A Science Major’s Home…Is Newcastle!

Loyola partners with British university to help U.S. science majors study abroad—and graduate on time

By Linda Strowbridge

Representatives from Loyola University Maryland and Newcastle University gathered on the Newcastle campus in September to celebrate the expansion of the universities’ partnership. Shown here are André Colombat, Ph.D., Loyola’s dean of international programs (left); Lauren Matthias, ’11, Newcastle ambassador; Chris Brink, vice-chancellor of Newcastle University; Rev. Brian F. Linnane, S.J., Loyola president; Gabrielle Paige, ’11; Timothy Law Snyder, Ph.D., Loyola’s vice president for academic affairs; and Ella Ritchie, Ph.D., deputy vice-chancellor for Newcastle University.

Unraveling the mystery of a young man’s death in Newcastle, TyKera Cornish, ’14, made a life-changing discovery.

The interdisciplinary biology-psychology major had always known that she wanted to spend her career helping people and giving back to the community. But she hadn’t figured out exactly how to accomplish that. A few months into a study abroad year at Newcastle University, however, Cornish discovered a career path that would perfectly mesh her desire to serve with her passion for science.

Arriving in northeast England in autumn 2011, Cornish plunged into the myriad opportunities to gain hands-on experience with health care through Newcastle’s medical school, research laboratories, and medical outreach in the community. She learned to handle the initial, overwhelming emotions of dealing with cadavers and joined other students in shadowing a pathologist as he investigated deaths in the city.

Cornish had heard about one case in the local news. A husband and father in his 30s had jumped off the Tyne Bridge—a striking city landmark that TyKera Cornish and other Newcastle students visited often.
The autopsy, which included both physical testing and an investigation of the individual’s history, revealed that the young man had struggled with medical problems, obstacles with accessing adequate care, and medical expenses that were burdening his family.

When the man learned he had contracted a terminal illness, he kept the information to himself and committed suicide to spare his family from lingering hardship.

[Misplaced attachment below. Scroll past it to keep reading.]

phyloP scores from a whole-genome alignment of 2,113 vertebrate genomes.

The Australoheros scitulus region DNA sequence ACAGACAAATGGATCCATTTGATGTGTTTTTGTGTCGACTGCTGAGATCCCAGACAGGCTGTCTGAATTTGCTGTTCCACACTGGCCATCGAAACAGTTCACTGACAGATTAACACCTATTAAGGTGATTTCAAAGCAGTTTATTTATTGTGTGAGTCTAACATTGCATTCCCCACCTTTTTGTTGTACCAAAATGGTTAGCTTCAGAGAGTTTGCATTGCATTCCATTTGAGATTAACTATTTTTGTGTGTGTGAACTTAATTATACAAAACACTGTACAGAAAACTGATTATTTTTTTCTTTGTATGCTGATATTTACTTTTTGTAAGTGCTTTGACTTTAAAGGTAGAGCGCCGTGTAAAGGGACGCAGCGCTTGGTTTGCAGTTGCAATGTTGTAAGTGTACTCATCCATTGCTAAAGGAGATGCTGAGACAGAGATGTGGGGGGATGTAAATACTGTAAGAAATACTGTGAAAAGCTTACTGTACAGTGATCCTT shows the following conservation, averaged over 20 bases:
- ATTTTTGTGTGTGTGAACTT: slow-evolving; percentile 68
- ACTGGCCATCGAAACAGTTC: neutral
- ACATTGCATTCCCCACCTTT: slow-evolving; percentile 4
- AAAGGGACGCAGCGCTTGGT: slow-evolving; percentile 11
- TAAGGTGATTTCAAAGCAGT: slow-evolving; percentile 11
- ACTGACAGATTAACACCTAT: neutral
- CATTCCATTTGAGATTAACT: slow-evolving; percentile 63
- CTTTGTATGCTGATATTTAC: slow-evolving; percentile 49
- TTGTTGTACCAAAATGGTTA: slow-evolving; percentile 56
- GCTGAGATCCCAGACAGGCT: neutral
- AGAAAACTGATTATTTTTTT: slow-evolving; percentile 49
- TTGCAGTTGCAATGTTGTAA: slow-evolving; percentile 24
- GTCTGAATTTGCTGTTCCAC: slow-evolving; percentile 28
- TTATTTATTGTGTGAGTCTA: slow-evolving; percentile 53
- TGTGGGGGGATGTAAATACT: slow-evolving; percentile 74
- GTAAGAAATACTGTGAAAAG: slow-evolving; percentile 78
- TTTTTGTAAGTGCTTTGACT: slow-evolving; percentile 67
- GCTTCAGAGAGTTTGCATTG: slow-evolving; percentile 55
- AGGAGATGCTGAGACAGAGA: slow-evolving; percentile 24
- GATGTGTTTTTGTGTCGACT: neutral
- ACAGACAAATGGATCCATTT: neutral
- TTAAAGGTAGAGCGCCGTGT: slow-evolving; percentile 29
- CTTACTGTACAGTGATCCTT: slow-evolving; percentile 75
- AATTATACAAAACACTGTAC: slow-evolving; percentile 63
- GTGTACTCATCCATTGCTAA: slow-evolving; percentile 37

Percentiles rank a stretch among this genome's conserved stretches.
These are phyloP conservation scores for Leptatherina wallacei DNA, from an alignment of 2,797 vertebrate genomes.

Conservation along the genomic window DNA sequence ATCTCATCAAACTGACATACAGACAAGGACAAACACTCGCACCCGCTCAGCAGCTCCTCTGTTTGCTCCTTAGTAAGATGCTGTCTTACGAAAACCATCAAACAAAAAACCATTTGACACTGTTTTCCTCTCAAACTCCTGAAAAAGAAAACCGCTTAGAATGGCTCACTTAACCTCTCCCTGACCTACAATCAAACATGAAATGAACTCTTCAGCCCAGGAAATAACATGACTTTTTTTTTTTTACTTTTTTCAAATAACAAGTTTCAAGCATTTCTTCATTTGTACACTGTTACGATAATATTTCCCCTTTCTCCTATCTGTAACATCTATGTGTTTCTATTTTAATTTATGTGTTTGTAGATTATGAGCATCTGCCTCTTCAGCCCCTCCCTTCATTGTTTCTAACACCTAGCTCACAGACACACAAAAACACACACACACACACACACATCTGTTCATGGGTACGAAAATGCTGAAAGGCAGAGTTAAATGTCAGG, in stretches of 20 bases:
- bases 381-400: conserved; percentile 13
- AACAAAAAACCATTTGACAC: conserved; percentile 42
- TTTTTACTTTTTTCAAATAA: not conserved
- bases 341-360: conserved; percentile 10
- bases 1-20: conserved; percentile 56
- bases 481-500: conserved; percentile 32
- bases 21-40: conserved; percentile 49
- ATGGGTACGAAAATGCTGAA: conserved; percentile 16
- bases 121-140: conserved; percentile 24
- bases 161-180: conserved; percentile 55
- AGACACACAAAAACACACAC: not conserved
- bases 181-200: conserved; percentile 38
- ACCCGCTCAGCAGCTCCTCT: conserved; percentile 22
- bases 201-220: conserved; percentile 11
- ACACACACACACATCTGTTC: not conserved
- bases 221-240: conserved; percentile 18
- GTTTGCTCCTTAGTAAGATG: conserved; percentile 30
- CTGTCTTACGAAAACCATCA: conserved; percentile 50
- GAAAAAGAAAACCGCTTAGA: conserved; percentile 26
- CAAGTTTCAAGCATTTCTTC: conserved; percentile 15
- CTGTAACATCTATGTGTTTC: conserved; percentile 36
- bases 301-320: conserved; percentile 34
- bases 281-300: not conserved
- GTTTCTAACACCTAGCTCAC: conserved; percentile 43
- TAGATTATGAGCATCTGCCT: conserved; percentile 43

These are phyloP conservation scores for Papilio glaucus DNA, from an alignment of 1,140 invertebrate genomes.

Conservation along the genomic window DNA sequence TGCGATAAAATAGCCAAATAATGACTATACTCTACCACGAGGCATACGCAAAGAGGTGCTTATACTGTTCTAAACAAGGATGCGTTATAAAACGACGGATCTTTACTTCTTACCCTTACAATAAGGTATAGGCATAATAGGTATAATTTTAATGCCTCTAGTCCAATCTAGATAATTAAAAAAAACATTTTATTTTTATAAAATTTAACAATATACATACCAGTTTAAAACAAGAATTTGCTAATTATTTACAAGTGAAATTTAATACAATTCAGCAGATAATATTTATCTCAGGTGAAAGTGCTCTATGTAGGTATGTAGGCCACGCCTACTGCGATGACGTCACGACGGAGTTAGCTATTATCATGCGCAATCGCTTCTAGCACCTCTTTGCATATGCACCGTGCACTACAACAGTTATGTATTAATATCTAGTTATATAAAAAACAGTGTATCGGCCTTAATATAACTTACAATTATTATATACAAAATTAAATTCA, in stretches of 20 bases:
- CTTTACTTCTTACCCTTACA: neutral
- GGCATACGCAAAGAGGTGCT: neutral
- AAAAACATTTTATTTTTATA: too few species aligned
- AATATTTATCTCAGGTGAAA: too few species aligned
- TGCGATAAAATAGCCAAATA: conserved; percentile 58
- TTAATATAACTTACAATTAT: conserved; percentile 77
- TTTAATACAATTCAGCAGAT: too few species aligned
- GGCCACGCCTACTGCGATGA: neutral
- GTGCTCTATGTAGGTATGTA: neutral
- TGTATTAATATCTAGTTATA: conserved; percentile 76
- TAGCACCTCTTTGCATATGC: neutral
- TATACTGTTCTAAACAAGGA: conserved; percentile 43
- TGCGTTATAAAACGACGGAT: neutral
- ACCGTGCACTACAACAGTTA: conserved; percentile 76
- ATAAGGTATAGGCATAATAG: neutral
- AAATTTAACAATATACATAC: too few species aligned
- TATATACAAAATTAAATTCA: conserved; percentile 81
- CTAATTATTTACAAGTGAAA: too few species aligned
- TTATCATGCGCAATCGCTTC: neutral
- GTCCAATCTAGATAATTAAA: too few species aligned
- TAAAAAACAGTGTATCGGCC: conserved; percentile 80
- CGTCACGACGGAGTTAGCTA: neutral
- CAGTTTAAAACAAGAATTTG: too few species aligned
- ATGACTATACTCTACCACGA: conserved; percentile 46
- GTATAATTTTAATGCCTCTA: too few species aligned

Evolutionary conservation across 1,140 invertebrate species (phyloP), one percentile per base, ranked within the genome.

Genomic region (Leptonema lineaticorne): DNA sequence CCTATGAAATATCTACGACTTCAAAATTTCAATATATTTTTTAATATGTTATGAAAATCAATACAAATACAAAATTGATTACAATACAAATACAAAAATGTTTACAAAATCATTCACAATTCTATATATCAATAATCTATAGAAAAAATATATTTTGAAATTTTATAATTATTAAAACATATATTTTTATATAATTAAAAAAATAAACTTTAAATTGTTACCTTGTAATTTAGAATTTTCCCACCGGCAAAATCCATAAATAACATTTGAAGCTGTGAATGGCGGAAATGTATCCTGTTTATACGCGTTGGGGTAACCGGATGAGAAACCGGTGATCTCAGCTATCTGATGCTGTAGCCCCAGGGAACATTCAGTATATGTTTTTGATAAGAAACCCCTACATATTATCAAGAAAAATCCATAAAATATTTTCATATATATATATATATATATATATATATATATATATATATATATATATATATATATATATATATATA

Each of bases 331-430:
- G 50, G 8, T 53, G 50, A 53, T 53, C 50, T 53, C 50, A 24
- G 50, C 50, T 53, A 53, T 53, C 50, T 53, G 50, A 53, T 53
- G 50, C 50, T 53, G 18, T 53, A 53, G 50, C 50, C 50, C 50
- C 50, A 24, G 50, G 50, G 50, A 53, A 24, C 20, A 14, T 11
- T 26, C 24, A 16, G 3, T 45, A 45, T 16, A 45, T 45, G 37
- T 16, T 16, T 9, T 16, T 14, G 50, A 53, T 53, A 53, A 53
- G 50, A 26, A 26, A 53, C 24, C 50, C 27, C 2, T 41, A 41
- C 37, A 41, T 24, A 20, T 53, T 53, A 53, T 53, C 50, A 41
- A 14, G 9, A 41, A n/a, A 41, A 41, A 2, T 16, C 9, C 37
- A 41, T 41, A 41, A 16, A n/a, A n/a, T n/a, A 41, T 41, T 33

“It was after I learned that gentleman’s story that I decided I wanted to go into clinical nursing so I could be a direct help to patients and access help for them in the form of services, medical devices, or other things,” Cornish said.

Addressing a Need

To make it possible for science majors like Cornish to have similar life-changing experiences while studying abroad, Loyola has embarked on the complex mission of creating a science-focused study abroad center at Newcastle.

Loyola signed a memorandum of understanding on Sept. 21 to expand its partnership with Newcastle University to both provide additional academic offerings to Loyola students and to include students from other American universities.

Arranging study abroad programs for science majors has always been extremely difficult, said Andrew Schoeffield, Ph.D., associate professor of biology at Loyola. In addition to differences in curriculum, teaching methods and language, study abroad programs for science majors must also contend with the heavy and rigid course of studies that science majors must complete to graduate on time. Those challenges have left science majors at many American universities with no study abroad opportunities at all.

Officials from Loyola and Newcastle are creating a series of courses which will combine the best of the American and British science education systems and give science students expanded opportunities. Organizers from both universities are also discussing a possible exchange of professors between Newcastle and Loyola and creating opportunities for joint research projects and expanded student involvement in research at Newcastle.